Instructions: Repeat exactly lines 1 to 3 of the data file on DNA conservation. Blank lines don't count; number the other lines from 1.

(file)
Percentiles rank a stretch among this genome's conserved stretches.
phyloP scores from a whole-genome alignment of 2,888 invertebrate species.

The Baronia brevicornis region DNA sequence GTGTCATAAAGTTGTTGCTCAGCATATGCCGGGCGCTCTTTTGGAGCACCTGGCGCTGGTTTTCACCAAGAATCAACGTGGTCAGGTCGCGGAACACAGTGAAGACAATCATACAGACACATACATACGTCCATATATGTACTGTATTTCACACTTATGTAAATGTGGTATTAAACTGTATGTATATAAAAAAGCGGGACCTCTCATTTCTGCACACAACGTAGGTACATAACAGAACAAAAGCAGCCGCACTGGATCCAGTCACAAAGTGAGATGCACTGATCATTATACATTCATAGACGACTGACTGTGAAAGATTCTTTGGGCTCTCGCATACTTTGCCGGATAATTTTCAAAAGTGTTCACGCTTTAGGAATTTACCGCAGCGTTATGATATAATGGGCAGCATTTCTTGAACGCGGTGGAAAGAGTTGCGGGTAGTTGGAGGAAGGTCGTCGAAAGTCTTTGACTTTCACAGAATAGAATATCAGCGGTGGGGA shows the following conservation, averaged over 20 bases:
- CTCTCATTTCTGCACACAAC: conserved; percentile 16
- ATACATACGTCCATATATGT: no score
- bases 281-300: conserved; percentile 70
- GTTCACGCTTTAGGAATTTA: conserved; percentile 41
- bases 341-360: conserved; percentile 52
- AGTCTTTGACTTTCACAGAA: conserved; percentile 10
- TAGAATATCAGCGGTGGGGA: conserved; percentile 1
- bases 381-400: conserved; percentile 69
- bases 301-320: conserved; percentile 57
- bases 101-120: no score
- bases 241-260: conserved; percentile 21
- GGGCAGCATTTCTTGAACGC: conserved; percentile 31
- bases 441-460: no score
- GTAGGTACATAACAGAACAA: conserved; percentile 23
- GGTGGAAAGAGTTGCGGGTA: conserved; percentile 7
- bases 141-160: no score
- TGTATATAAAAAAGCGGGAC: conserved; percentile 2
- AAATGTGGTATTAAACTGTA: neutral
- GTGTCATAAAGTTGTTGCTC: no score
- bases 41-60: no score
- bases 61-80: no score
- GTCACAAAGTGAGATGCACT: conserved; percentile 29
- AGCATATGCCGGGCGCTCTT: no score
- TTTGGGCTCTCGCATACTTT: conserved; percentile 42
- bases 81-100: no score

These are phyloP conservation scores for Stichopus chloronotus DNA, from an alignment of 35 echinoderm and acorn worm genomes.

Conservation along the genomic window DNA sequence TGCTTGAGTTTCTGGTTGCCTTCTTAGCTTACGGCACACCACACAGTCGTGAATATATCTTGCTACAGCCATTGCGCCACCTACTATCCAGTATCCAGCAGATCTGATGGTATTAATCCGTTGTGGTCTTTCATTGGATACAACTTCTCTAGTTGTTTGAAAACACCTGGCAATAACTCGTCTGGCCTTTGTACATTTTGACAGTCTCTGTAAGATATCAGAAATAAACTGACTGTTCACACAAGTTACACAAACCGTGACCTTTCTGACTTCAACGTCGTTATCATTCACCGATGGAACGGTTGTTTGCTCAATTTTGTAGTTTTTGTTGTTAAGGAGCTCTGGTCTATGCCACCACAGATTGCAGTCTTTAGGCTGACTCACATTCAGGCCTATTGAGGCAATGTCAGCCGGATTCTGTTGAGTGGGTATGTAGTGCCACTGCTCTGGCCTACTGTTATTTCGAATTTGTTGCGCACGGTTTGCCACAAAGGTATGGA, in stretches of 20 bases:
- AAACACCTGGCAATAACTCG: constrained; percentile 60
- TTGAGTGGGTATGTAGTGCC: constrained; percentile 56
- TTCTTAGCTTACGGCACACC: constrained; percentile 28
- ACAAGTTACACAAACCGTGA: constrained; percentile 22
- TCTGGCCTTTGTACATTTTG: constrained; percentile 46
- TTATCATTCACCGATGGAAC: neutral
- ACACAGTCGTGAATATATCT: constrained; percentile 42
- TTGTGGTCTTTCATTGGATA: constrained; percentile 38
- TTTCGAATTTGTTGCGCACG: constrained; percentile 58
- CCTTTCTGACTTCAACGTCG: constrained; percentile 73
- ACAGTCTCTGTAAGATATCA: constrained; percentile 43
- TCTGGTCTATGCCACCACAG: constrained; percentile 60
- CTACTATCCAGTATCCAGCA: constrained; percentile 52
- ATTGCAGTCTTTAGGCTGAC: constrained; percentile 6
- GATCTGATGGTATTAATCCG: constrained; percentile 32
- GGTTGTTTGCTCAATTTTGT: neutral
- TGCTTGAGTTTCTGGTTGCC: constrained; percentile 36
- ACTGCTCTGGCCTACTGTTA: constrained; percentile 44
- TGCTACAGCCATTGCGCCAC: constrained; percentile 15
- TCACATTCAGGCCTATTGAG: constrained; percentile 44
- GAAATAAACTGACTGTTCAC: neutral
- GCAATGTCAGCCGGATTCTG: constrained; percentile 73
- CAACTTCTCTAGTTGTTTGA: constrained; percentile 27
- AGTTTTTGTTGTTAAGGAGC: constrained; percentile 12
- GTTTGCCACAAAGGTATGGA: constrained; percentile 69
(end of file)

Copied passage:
Percentiles rank a stretch among this genome's conserved stretches.
phyloP scores from a whole-genome alignment of 2,888 invertebrate species.

The Baronia brevicornis region DNA sequence GTGTCATAAAGTTGTTGCTCAGCATATGCCGGGCGCTCTTTTGGAGCACCTGGCGCTGGTTTTCACCAAGAATCAACGTGGTCAGGTCGCGGAACACAGTGAAGACAATCATACAGACACATACATACGTCCATATATGTACTGTATTTCACACTTATGTAAATGTGGTATTAAACTGTATGTATATAAAAAAGCGGGACCTCTCATTTCTGCACACAACGTAGGTACATAACAGAACAAAAGCAGCCGCACTGGATCCAGTCACAAAGTGAGATGCACTGATCATTATACATTCATAGACGACTGACTGTGAAAGATTCTTTGGGCTCTCGCATACTTTGCCGGATAATTTTCAAAAGTGTTCACGCTTTAGGAATTTACCGCAGCGTTATGATATAATGGGCAGCATTTCTTGAACGCGGTGGAAAGAGTTGCGGGTAGTTGGAGGAAGGTCGTCGAAAGTCTTTGACTTTCACAGAATAGAATATCAGCGGTGGGGA shows the following conservation, averaged over 20 bases: